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Discussion in 'General Mac Discussion' started by Pablo, Mar 31, 2004.
Hmmm, self fulfilling prophecy?
Adobe reduces mac support...mac users reduces adobe support?
I very much doubt Adobe will stop developing their key app's for the Mac such as Photoshop and Illustrator, they'd take such a hit in revenues for a start...
Another article on it here...
Most graphics professionals use macs, with Adobe products. I can say this from experience. I'm surrounded by graphics pros, and they all use macs with Photoshop, Illustrator, increasing adoption of Indesign, and Acrobat. I think that it would be suicidal for Adobe to start cutting mac support off.
I see this all the time too...then why the story?
i cant figure it out either... and its not like this story is new... people have been worried/complaining about this for a few years now. i didnt think the gripe was anything new?
Slow news day probably. This all seems like the proverbial dead donkey.
Aww, they just need to have great sex and make up.
apple only stepped on their toes cause they felt they could do it better. same reason apple hasnt made some pro iphoto or something. they know adobe has photoshop in the bag, but preimere and the dvd authoring was sketchy, they created fcp and look at them now, #1 video editing software.
All I have to say is, I don't think that adobe should burn thier bridges (if you believe the story) when MS wants to eat Acrobat for lunch....
#1, the story came from c|net, which has produced many anti-Mac culture articles while hailing Apple's products.
Yes, using Windows for publishing doesn't seem as good in reality as it does in print. You can certainly get an inexpensive computer and put various graphics applications on it and it will run, but will it run well and how often will you end up with small difficulties, even if you don't have viruses and crashes?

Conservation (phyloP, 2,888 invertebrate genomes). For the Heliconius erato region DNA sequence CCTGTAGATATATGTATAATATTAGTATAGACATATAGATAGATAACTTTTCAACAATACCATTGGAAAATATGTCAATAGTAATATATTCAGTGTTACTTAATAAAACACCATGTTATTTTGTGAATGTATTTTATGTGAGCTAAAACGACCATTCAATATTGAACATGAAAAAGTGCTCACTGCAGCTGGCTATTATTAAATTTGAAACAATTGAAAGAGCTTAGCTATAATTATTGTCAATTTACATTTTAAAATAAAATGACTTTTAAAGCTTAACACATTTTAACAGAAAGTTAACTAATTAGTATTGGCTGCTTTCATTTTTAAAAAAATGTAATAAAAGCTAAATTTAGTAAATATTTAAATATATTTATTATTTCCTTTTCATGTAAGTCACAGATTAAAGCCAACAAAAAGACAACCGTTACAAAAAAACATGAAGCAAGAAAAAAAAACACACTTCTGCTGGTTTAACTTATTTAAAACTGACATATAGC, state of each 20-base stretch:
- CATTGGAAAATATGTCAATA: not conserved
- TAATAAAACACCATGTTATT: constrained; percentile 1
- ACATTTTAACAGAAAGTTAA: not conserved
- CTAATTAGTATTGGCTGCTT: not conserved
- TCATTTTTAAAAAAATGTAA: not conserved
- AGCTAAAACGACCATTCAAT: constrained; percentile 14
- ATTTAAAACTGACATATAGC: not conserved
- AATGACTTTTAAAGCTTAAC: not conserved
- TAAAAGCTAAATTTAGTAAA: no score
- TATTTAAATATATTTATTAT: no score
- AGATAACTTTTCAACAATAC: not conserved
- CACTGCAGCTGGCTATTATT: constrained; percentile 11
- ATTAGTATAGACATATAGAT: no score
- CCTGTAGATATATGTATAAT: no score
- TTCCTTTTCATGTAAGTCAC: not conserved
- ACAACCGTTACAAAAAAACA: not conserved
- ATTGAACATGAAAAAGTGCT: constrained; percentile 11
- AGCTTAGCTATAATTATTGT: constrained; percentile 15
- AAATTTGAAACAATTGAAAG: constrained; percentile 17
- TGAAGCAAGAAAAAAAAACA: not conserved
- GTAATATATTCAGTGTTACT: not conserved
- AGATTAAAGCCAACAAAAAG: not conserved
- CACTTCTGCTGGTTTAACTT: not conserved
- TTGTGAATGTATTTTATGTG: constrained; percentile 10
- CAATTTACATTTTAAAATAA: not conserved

I found that just scanning newsletters with OmniPage Pro and editing them in Adobe Acrobat on a Win2000/WinXP machine was hazardous to my productivity. For those who actually have smooth sailing, congratulations!
As far as Adobe's lineup goes, does Photoshop Album have a place on a Macintosh? Does the DVD authoring software? What about Premiere Pro? Most everything else is still a good fit, including Photoshop Elements. If Adobe really wanted to say goodbye to the Macintosh market, they would not have produced InDesign for Mac.
Probably because of the number of apps that Adobe has dropped in the last couple of years. It's enough to hit the radar of news sites. Frankly Apple SHOULD be concerned. People keep saying that numbers don't matter and that even though Macs account for less then 3% of the market they still have a high number of users but in the end if it becomes more cost effective to cater to only Windows you can bet your butt that Adobe would drop Apple altogether. More so if Apple continues to alienate their 3rd party developers by releasing competing software. Now take into consideration Palm, Adobe, and the smattering of other 3rd party developers that have dropped or cut back support for Apple in the last year and it becomes a serious concern for them. I think the article had it spot on when it said:
Would Adobe hurt from totally cutting off Apple? Sure but as Apple market share continutes to dwindle (Face facts there is no way Apple, short of cloning again, will ever be able to keep up with the PC world in terms of sales.) and Adobe becomes the even more defacto standard on the PC it will hurt less and less.
Also keep in mind one point. Some of you have commented that you never see PC's in the graphics pro world. Could this be because Mac users have a tendency to no go beyond their world? I've gone through 6 IT jobs in medium to large companies and I've yet to see a Mac in the graphics/word processing department. Check that. 2 years ago I worked as a temp for a company that had a stand-alone dual G4 tower. The users standard box was a Dell workstation. The G4 was used for special projects. Other then that natta.